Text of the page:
With the travel season at its peak, the last direct flight between the Philippines and Europe flew out of Manila last Sunday. Air France-KLM stuck it out the longest among the European carriers, hoping that the Philippine government would change its mind about two taxes that airline companies see as discriminatory for those operating long-haul flights. But the government was unmoved.
AF-KLM at least will still continue to fly to Manila, but from a shorter distance. Other European carriers such as Lufthansa and SAS pulled out of the country altogether years ago. Manila will be at the tail end of AF-KLM’s itinerary from Europe, with the crew no longer staying overnight in Manila.
This means a loss of about 20,000 nights a year for at least one five-star hotel in Metro Manila. The hotel could probably make up for the lost bookings if more travelers would come to the country. In this the government shouldn’t pin its hopes too much on European travelers. The Philippines’ security rating downgrade by the US Federal Aviation Administration not only prevents the country’s own carriers from flying to Europe and several key cities in the United States, but also prevents Europeans from getting insurance coverage while traveling in the Philippines.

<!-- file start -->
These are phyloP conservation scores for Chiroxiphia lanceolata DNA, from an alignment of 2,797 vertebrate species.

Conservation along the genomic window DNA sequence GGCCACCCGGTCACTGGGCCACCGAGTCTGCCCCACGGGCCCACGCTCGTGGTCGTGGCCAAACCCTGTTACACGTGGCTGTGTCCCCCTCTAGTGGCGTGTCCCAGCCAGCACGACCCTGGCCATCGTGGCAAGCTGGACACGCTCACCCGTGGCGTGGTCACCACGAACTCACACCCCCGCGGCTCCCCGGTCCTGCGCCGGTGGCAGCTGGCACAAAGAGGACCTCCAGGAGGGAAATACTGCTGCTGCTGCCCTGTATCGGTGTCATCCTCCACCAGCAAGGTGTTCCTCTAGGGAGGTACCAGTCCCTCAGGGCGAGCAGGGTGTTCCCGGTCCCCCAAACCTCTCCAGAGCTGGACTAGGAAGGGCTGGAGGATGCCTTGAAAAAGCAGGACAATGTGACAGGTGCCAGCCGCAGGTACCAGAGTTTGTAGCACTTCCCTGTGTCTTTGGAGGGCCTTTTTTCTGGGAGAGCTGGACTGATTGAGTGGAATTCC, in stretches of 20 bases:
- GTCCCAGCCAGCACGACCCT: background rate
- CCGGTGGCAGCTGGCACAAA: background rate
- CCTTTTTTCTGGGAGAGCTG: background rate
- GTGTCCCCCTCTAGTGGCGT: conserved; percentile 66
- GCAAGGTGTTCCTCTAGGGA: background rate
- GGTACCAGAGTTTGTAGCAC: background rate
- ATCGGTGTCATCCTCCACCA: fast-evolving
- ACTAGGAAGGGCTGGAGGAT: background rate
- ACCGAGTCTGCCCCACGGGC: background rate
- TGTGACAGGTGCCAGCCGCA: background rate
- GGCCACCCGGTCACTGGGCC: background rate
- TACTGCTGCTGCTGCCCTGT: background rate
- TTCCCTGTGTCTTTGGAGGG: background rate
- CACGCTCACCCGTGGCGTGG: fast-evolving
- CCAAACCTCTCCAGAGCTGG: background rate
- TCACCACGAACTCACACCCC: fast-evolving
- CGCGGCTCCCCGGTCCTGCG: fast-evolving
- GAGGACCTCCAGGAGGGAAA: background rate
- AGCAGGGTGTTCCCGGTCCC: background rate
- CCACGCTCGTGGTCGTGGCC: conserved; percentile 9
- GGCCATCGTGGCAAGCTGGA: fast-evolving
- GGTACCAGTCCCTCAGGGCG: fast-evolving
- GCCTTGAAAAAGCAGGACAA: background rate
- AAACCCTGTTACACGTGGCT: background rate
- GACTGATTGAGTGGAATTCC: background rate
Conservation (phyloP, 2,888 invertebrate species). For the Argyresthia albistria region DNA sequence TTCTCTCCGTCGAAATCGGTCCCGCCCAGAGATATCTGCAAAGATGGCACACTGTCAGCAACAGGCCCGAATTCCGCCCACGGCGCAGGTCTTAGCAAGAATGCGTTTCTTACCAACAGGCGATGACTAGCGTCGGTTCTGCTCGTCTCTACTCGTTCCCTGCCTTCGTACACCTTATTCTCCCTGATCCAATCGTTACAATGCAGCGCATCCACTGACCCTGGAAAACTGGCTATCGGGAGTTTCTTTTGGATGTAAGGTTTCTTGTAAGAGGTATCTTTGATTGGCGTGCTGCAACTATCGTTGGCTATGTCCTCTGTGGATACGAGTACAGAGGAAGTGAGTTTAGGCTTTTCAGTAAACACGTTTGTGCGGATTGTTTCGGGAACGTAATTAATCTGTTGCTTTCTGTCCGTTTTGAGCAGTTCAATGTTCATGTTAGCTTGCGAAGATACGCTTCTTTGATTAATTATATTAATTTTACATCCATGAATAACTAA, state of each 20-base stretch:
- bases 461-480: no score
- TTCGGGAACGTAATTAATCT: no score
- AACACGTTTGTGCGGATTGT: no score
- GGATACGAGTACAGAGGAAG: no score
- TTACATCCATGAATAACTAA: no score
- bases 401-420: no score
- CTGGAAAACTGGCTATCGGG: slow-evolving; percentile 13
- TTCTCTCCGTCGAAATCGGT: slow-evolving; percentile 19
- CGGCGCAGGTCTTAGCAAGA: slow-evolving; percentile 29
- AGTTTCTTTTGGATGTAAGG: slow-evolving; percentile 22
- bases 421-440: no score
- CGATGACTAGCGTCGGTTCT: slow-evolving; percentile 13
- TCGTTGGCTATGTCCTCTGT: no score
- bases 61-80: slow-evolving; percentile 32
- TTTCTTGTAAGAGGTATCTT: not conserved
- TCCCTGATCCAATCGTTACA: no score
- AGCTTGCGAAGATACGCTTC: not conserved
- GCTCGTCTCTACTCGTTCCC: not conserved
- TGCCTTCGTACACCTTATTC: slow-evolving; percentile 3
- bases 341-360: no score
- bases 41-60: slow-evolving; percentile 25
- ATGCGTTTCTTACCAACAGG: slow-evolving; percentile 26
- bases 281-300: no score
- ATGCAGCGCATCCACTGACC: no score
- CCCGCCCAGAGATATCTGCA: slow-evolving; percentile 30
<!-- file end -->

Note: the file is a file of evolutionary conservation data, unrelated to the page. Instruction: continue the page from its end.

In enticing European travelers, the Philippines will be competing with its Southeast Asian neighbors such as Indonesia, Singapore and Thailand, where European carriers have direct flights. The accessibility of these countries from Europe surely contribute to the fact that their foreign tourist arrivals are at least three times that of the Philippines, with many of the travelers Europeans.
Yesterday, AF-KLM announced it would push through with the end of its direct flights between Manila and Europe despite the approval on second reading by the House of Representatives of a bill lifting the common carrier tax. The flight to Europe, now with a stopover in Taipei, has also been moved to evening and dubbed “Good night, Manila, good morning Europe.” The government should hope it does not turn into “goodbye, Manila” for good.